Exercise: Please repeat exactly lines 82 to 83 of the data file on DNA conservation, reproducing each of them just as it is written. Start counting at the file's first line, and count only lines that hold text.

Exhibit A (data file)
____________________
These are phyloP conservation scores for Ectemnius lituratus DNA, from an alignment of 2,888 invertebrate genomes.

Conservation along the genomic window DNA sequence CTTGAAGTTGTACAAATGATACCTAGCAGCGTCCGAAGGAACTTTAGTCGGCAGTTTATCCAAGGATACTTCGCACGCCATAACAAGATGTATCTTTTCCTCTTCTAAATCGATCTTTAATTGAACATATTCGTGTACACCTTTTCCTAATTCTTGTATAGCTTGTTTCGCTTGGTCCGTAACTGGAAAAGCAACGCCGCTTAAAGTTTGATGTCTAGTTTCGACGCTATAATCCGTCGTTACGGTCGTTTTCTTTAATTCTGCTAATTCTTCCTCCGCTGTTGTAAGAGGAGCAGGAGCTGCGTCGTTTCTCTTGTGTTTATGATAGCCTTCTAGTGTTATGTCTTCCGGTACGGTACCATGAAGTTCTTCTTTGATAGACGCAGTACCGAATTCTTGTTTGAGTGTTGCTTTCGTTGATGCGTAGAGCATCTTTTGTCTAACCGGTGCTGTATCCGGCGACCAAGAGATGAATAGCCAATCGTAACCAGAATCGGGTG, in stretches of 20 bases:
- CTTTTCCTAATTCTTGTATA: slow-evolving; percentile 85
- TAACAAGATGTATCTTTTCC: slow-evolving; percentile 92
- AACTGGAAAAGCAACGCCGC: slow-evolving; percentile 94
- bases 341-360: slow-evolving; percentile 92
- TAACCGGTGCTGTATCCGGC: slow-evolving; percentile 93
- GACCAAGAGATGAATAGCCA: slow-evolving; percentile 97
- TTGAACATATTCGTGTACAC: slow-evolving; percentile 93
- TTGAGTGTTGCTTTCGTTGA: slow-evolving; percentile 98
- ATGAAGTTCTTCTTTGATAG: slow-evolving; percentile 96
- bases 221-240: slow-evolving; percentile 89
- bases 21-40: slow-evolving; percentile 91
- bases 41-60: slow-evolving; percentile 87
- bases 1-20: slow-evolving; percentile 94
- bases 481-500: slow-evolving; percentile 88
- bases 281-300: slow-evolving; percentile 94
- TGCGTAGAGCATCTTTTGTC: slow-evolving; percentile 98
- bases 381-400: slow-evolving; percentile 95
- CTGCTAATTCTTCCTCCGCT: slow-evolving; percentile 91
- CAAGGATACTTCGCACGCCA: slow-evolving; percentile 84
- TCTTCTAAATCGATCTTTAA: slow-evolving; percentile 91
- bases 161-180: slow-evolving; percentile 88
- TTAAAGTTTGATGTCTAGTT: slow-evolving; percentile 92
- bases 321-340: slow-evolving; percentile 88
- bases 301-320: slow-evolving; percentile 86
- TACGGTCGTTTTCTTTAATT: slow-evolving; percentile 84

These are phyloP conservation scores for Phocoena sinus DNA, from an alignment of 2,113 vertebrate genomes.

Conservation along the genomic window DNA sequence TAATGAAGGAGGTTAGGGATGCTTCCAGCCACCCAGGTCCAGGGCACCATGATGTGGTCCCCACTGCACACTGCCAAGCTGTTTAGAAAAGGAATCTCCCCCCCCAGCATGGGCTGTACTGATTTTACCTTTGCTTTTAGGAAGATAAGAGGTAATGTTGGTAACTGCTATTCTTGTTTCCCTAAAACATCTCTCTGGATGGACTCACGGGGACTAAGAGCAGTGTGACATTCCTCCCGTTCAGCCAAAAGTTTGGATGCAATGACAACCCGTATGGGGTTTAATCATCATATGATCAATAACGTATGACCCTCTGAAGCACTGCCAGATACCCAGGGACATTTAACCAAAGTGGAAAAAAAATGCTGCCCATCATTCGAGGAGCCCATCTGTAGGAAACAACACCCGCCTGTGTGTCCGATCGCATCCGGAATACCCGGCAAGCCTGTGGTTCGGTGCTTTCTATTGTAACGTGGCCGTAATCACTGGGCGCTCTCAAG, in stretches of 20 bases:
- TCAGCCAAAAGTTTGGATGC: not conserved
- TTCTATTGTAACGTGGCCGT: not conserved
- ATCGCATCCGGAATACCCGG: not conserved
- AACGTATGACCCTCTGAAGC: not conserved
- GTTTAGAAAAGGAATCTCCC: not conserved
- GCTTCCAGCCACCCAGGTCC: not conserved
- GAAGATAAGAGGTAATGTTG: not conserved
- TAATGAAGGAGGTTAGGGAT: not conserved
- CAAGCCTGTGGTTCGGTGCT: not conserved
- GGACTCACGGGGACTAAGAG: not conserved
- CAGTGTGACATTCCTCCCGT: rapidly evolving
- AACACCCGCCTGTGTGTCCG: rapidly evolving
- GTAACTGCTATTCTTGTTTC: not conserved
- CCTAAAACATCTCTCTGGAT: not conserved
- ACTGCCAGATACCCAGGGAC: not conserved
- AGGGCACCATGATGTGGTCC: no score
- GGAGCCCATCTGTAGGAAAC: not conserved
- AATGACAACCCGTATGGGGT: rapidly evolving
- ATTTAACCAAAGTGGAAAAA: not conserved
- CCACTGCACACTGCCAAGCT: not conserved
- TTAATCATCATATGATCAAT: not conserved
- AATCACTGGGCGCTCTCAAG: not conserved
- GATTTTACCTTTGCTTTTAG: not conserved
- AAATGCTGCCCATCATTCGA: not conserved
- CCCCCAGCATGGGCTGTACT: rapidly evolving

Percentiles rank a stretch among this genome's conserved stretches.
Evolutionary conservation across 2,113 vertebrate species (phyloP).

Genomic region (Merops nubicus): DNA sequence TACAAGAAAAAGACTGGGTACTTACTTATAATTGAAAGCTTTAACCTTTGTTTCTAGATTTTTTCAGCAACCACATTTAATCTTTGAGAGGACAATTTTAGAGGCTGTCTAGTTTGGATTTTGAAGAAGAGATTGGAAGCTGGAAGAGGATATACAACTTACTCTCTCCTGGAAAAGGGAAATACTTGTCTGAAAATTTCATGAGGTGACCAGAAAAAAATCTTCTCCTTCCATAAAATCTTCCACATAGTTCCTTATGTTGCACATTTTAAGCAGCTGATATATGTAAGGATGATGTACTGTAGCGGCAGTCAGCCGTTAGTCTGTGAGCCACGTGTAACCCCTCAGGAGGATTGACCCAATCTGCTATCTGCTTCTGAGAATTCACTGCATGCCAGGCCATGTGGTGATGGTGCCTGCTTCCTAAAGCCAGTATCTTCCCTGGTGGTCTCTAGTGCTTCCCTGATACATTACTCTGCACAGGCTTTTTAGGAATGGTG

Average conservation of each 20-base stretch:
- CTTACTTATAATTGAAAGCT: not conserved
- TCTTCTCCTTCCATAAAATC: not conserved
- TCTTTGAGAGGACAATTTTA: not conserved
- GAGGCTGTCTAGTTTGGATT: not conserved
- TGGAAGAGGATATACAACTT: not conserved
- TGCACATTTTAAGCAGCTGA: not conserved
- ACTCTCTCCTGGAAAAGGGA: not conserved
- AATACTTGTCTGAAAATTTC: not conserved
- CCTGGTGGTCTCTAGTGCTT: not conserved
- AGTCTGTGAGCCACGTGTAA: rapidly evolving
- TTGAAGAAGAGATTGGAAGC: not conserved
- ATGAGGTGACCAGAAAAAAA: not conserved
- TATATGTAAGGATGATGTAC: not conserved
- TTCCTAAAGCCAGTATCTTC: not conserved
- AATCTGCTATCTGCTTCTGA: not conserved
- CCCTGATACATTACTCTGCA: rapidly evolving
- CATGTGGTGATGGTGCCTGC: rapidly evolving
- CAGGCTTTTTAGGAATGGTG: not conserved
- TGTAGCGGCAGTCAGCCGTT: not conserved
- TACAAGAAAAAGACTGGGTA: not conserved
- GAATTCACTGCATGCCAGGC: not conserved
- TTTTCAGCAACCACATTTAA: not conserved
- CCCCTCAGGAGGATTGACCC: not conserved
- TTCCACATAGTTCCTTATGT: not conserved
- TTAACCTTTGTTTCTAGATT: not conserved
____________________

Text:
- TTCCACATAGTTCCTTATGT: not conserved
- TTAACCTTTGTTTCTAGATT: not conserved